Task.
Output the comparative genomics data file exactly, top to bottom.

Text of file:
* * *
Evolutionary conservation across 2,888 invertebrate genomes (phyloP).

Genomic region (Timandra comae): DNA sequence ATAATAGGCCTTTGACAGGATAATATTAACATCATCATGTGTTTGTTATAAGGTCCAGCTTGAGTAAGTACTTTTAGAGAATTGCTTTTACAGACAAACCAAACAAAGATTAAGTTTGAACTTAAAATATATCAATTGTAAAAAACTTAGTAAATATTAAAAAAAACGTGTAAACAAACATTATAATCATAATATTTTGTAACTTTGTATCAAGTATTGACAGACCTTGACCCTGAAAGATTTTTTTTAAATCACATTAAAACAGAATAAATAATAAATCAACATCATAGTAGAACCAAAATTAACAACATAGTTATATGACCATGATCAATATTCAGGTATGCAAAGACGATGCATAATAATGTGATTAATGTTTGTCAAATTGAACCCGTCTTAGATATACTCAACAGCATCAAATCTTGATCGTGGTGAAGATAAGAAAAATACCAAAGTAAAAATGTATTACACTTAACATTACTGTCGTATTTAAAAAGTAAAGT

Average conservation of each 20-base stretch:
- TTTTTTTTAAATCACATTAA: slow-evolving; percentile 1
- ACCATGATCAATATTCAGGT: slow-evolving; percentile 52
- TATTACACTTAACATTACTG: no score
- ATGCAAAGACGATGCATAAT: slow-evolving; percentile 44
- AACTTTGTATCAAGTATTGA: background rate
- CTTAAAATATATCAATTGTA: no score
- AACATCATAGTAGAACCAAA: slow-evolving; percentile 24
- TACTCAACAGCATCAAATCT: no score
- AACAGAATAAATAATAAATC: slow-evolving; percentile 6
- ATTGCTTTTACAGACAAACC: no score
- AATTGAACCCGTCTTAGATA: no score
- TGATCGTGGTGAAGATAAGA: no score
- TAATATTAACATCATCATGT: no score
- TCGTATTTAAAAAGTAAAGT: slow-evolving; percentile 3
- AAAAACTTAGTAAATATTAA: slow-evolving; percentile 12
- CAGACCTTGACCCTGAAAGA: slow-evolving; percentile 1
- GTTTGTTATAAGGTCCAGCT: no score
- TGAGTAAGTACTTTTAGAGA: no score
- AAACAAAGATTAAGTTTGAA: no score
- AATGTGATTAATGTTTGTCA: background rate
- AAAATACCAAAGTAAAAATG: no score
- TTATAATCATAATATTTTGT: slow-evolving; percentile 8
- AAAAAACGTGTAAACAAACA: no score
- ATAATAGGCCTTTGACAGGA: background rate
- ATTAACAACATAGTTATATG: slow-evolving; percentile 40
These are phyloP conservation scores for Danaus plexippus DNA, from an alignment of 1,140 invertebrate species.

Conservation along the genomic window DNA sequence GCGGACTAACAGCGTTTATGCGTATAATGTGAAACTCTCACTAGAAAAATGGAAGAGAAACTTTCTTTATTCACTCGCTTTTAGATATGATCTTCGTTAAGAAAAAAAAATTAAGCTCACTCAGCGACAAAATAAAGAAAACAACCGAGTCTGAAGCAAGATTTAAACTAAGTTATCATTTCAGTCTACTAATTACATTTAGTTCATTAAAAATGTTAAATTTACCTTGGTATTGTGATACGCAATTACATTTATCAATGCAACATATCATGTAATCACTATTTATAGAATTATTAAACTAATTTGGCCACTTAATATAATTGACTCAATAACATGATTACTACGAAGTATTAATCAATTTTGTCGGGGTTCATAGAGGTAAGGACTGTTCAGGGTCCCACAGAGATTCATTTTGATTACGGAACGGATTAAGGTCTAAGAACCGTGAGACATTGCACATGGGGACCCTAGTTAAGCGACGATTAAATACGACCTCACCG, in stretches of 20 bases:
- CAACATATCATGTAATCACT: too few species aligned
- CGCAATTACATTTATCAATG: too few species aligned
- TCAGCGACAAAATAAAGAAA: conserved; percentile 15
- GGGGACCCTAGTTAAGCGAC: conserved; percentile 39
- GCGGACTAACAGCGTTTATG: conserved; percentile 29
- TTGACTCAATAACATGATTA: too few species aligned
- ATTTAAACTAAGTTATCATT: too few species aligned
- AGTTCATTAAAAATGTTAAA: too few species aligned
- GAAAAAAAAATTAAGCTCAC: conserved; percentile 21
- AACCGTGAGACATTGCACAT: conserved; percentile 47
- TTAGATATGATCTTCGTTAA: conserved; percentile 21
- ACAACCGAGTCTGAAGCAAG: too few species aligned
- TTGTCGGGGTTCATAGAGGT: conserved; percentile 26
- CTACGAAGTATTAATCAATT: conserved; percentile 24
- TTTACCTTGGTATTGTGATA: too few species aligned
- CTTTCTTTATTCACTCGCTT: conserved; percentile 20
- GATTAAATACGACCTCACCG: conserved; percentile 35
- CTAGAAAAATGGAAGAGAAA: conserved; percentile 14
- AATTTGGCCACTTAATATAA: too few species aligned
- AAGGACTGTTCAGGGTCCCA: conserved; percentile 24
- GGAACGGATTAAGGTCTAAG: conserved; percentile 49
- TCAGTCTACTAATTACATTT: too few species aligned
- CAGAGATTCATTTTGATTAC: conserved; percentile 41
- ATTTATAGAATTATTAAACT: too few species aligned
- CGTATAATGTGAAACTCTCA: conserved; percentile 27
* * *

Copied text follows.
Evolutionary conservation across 2,888 invertebrate genomes (phyloP).

Genomic region (Timandra comae): DNA sequence ATAATAGGCCTTTGACAGGATAATATTAACATCATCATGTGTTTGTTATAAGGTCCAGCTTGAGTAAGTACTTTTAGAGAATTGCTTTTACAGACAAACCAAACAAAGATTAAGTTTGAACTTAAAATATATCAATTGTAAAAAACTTAGTAAATATTAAAAAAAACGTGTAAACAAACATTATAATCATAATATTTTGTAACTTTGTATCAAGTATTGACAGACCTTGACCCTGAAAGATTTTTTTTAAATCACATTAAAACAGAATAAATAATAAATCAACATCATAGTAGAACCAAAATTAACAACATAGTTATATGACCATGATCAATATTCAGGTATGCAAAGACGATGCATAATAATGTGATTAATGTTTGTCAAATTGAACCCGTCTTAGATATACTCAACAGCATCAAATCTTGATCGTGGTGAAGATAAGAAAAATACCAAAGTAAAAATGTATTACACTTAACATTACTGTCGTATTTAAAAAGTAAAGT

Average conservation of each 20-base stretch:
- TTTTTTTTAAATCACATTAA: slow-evolving; percentile 1
- ACCATGATCAATATTCAGGT: slow-evolving; percentile 52
- TATTACACTTAACATTACTG: no score
- ATGCAAAGACGATGCATAAT: slow-evolving; percentile 44
- AACTTTGTATCAAGTATTGA: background rate
- CTTAAAATATATCAATTGTA: no score
- AACATCATAGTAGAACCAAA: slow-evolving; percentile 24
- TACTCAACAGCATCAAATCT: no score
- AACAGAATAAATAATAAATC: slow-evolving; percentile 6
- ATTGCTTTTACAGACAAACC: no score
- AATTGAACCCGTCTTAGATA: no score
- TGATCGTGGTGAAGATAAGA: no score
- TAATATTAACATCATCATGT: no score
- TCGTATTTAAAAAGTAAAGT: slow-evolving; percentile 3
- AAAAACTTAGTAAATATTAA: slow-evolving; percentile 12
- CAGACCTTGACCCTGAAAGA: slow-evolving; percentile 1
- GTTTGTTATAAGGTCCAGCT: no score
- TGAGTAAGTACTTTTAGAGA: no score
- AAACAAAGATTAAGTTTGAA: no score
- AATGTGATTAATGTTTGTCA: background rate
- AAAATACCAAAGTAAAAATG: no score
- TTATAATCATAATATTTTGT: slow-evolving; percentile 8
- AAAAAACGTGTAAACAAACA: no score
- ATAATAGGCCTTTGACAGGA: background rate
- ATTAACAACATAGTTATATG: slow-evolving; percentile 40
These are phyloP conservation scores for Danaus plexippus DNA, from an alignment of 1,140 invertebrate species.

Conservation along the genomic window DNA sequence GCGGACTAACAGCGTTTATGCGTATAATGTGAAACTCTCACTAGAAAAATGGAAGAGAAACTTTCTTTATTCACTCGCTTTTAGATATGATCTTCGTTAAGAAAAAAAAATTAAGCTCACTCAGCGACAAAATAAAGAAAACAACCGAGTCTGAAGCAAGATTTAAACTAAGTTATCATTTCAGTCTACTAATTACATTTAGTTCATTAAAAATGTTAAATTTACCTTGGTATTGTGATACGCAATTACATTTATCAATGCAACATATCATGTAATCACTATTTATAGAATTATTAAACTAATTTGGCCACTTAATATAATTGACTCAATAACATGATTACTACGAAGTATTAATCAATTTTGTCGGGGTTCATAGAGGTAAGGACTGTTCAGGGTCCCACAGAGATTCATTTTGATTACGGAACGGATTAAGGTCTAAGAACCGTGAGACATTGCACATGGGGACCCTAGTTAAGCGACGATTAAATACGACCTCACCG, in stretches of 20 bases:
- CAACATATCATGTAATCACT: too few species aligned
- CGCAATTACATTTATCAATG: too few species aligned
- TCAGCGACAAAATAAAGAAA: conserved; percentile 15
- GGGGACCCTAGTTAAGCGAC: conserved; percentile 39
- GCGGACTAACAGCGTTTATG: conserved; percentile 29
- TTGACTCAATAACATGATTA: too few species aligned
- ATTTAAACTAAGTTATCATT: too few species aligned
- AGTTCATTAAAAATGTTAAA: too few species aligned
- GAAAAAAAAATTAAGCTCAC: conserved; percentile 21
- AACCGTGAGACATTGCACAT: conserved; percentile 47
- TTAGATATGATCTTCGTTAA: conserved; percentile 21
- ACAACCGAGTCTGAAGCAAG: too few species aligned
- TTGTCGGGGTTCATAGAGGT: conserved; percentile 26
- CTACGAAGTATTAATCAATT: conserved; percentile 24
- TTTACCTTGGTATTGTGATA: too few species aligned
- CTTTCTTTATTCACTCGCTT: conserved; percentile 20
- GATTAAATACGACCTCACCG: conserved; percentile 35
- CTAGAAAAATGGAAGAGAAA: conserved; percentile 14
- AATTTGGCCACTTAATATAA: too few species aligned
- AAGGACTGTTCAGGGTCCCA: conserved; percentile 24
- GGAACGGATTAAGGTCTAAG: conserved; percentile 49
- TCAGTCTACTAATTACATTT: too few species aligned
- CAGAGATTCATTTTGATTAC: conserved; percentile 41
- ATTTATAGAATTATTAAACT: too few species aligned
- CGTATAATGTGAAACTCTCA: conserved; percentile 27